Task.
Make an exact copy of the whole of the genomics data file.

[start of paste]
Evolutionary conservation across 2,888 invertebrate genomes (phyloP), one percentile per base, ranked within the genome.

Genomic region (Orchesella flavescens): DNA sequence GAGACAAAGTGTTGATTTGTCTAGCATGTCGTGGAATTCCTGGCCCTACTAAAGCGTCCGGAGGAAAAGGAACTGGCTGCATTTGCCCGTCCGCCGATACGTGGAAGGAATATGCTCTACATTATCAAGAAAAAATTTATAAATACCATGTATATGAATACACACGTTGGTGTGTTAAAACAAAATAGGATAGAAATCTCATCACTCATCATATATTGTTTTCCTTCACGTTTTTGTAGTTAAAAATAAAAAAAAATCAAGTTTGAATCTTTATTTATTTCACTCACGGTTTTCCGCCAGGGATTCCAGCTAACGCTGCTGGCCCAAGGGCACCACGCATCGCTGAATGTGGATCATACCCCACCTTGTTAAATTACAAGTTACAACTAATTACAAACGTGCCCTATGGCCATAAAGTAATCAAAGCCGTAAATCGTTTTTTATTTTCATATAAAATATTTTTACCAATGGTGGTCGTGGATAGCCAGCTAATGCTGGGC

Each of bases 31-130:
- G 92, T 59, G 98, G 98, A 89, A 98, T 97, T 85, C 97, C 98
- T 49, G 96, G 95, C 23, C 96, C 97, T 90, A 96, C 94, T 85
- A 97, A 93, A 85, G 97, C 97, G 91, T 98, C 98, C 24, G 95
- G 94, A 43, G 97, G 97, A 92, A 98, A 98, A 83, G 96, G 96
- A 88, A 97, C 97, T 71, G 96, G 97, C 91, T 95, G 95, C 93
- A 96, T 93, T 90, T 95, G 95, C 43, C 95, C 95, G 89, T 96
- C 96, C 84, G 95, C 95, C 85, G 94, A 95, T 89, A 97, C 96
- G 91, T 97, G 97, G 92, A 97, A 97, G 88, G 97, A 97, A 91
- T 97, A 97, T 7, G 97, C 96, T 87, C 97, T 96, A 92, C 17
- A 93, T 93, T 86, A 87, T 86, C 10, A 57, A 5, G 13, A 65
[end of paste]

Evolutionary conservation across 2,888 invertebrate genomes (phyloP), one percentile per base, ranked within the genome.

Genomic region (Orchesella flavescens): DNA sequence GAGACAAAGTGTTGATTTGTCTAGCATGTCGTGGAATTCCTGGCCCTACTAAAGCGTCCGGAGGAAAAGGAACTGGCTGCATTTGCCCGTCCGCCGATACGTGGAAGGAATATGCTCTACATTATCAAGAAAAAATTTATAAATACCATGTATATGAATACACACGTTGGTGTGTTAAAACAAAATAGGATAGAAATCTCATCACTCATCATATATTGTTTTCCTTCACGTTTTTGTAGTTAAAAATAAAAAAAAATCAAGTTTGAATCTTTATTTATTTCACTCACGGTTTTCCGCCAGGGATTCCAGCTAACGCTGCTGGCCCAAGGGCACCACGCATCGCTGAATGTGGATCATACCCCACCTTGTTAAATTACAAGTTACAACTAATTACAAACGTGCCCTATGGCCATAAAGTAATCAAAGCCGTAAATCGTTTTTTATTTTCATATAAAATATTTTTACCAATGGTGGTCGTGGATAGCCAGCTAATGCTGGGC

Each of bases 31-130:
- G 92, T 59, G 98, G 98, A 89, A 98, T 97, T 85, C 97, C 98
- T 49, G 96, G 95, C 23, C 96, C 97, T 90, A 96, C 94, T 85
- A 97, A 93, A 85, G 97, C 97, G 91, T 98, C 98, C 24, G 95
- G 94, A 43, G 97, G 97, A 92, A 98, A 98, A 83, G 96, G 96
- A 88, A 97, C 97, T 71, G 96, G 97, C 91, T 95, G 95, C 93
- A 96, T 93, T 90, T 95, G 95, C 43, C 95, C 95, G 89, T 96
- C 96, C 84, G 95, C 95, C 85, G 94, A 95, T 89, A 97, C 96
- G 91, T 97, G 97, G 92, A 97, A 97, G 88, G 97, A 97, A 91
- T 97, A 97, T 7, G 97, C 96, T 87, C 97, T 96, A 92, C 17
- A 93, T 93, T 86, A 87, T 86, C 10, A 57, A 5, G 13, A 65